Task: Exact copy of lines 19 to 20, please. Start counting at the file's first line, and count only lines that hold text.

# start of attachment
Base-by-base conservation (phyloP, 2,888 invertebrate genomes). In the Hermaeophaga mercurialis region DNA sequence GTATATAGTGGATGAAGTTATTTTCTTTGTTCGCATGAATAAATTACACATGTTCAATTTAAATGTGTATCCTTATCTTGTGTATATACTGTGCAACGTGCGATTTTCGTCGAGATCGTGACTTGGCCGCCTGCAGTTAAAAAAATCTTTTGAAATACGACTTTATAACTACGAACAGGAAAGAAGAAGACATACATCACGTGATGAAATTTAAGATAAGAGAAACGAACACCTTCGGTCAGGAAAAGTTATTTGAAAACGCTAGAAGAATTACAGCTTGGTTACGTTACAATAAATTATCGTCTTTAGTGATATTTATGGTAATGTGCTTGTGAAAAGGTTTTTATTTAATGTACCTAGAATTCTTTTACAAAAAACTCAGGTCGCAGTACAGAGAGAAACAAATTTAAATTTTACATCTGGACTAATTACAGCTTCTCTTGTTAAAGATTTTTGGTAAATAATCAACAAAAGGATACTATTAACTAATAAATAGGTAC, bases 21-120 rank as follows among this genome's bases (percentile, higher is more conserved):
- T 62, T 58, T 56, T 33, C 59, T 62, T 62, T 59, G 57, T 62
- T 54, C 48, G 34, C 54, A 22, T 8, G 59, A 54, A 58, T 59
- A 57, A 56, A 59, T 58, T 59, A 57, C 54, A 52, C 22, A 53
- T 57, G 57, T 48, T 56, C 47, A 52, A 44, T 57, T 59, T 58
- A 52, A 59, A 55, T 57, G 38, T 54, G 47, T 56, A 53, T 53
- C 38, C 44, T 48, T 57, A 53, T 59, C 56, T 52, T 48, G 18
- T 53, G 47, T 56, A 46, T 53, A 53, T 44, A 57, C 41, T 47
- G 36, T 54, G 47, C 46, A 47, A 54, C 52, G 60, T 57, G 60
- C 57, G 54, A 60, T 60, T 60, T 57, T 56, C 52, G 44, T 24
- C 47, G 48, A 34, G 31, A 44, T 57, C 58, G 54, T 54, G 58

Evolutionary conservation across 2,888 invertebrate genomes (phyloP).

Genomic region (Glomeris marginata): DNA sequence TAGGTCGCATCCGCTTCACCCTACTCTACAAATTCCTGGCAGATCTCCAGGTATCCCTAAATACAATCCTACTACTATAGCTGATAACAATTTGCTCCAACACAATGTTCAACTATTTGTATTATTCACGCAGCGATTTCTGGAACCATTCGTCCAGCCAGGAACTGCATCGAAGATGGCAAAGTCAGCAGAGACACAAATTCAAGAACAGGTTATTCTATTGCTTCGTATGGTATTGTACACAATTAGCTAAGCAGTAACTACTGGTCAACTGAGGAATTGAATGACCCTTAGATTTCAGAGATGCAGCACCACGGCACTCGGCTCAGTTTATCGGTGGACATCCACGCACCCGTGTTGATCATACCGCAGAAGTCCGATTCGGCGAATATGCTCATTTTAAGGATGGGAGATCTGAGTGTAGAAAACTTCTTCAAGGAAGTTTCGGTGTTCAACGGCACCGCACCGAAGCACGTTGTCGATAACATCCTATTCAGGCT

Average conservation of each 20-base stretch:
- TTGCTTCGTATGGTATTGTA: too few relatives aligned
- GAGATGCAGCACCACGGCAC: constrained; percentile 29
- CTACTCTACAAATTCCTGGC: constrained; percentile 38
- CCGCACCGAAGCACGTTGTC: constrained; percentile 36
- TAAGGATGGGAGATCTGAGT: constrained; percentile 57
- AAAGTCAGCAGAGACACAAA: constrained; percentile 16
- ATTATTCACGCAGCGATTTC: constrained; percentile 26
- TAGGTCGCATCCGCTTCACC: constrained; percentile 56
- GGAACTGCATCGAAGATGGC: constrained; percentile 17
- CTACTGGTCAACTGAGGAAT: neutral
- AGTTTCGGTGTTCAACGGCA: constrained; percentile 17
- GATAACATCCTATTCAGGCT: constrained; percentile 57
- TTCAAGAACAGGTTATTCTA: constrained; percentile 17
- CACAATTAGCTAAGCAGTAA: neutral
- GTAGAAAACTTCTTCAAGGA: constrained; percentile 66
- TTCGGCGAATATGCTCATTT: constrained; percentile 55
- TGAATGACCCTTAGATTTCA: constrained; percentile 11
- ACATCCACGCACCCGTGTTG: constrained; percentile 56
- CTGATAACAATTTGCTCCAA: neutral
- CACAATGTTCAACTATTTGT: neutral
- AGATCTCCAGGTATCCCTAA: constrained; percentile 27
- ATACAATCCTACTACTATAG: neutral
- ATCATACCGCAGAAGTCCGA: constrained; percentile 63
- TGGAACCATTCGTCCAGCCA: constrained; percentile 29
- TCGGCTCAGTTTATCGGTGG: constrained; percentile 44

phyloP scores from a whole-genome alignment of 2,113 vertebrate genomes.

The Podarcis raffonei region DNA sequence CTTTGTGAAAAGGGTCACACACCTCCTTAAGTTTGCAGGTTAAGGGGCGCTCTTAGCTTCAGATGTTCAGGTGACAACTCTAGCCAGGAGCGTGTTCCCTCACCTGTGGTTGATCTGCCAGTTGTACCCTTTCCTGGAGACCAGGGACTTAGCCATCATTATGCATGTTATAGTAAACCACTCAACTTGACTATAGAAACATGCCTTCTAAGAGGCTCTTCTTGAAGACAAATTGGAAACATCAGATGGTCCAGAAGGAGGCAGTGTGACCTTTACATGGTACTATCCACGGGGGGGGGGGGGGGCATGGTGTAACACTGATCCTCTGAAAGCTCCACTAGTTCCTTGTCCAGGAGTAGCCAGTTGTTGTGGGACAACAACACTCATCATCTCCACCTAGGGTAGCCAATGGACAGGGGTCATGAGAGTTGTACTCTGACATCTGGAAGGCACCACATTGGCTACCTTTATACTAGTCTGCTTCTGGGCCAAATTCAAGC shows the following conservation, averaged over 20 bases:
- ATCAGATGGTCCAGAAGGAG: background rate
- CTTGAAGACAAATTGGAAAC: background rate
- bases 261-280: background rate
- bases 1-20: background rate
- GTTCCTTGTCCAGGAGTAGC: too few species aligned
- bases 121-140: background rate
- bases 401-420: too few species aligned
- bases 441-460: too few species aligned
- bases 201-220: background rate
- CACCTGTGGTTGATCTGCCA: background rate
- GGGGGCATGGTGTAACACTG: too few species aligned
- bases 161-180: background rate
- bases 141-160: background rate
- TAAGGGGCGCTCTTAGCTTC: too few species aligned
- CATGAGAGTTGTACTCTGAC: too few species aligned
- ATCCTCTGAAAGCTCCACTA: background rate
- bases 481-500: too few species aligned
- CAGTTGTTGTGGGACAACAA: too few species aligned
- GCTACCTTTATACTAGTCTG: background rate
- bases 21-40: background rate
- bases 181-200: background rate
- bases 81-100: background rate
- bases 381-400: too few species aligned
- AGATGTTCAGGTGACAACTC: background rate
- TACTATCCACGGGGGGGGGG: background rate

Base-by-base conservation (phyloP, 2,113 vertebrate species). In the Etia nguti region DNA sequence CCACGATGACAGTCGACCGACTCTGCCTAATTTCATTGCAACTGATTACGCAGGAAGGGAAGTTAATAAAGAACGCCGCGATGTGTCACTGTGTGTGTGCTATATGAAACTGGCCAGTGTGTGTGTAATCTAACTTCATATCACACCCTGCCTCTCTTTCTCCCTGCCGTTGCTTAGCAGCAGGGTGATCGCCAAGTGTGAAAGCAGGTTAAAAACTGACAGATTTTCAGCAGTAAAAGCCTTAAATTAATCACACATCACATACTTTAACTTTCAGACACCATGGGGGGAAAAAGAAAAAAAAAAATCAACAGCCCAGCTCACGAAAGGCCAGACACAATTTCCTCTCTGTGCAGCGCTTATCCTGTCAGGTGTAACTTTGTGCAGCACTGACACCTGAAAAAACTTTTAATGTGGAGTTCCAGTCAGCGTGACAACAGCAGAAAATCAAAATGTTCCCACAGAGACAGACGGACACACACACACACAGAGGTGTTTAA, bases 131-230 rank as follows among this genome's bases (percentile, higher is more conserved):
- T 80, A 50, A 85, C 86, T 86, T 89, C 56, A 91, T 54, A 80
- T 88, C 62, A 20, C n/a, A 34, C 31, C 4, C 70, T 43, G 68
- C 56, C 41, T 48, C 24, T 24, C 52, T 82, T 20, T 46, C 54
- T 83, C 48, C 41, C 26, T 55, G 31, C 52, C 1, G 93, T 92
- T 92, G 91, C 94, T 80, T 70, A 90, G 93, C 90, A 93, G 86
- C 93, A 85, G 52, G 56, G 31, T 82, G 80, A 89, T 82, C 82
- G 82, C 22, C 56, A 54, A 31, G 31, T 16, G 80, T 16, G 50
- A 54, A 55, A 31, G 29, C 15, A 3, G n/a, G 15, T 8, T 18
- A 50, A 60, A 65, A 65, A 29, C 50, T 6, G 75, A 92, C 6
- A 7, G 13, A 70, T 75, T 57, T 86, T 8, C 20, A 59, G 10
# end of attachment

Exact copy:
- TAAGGATGGGAGATCTGAGT: constrained; percentile 57
- AAAGTCAGCAGAGACACAAA: constrained; percentile 16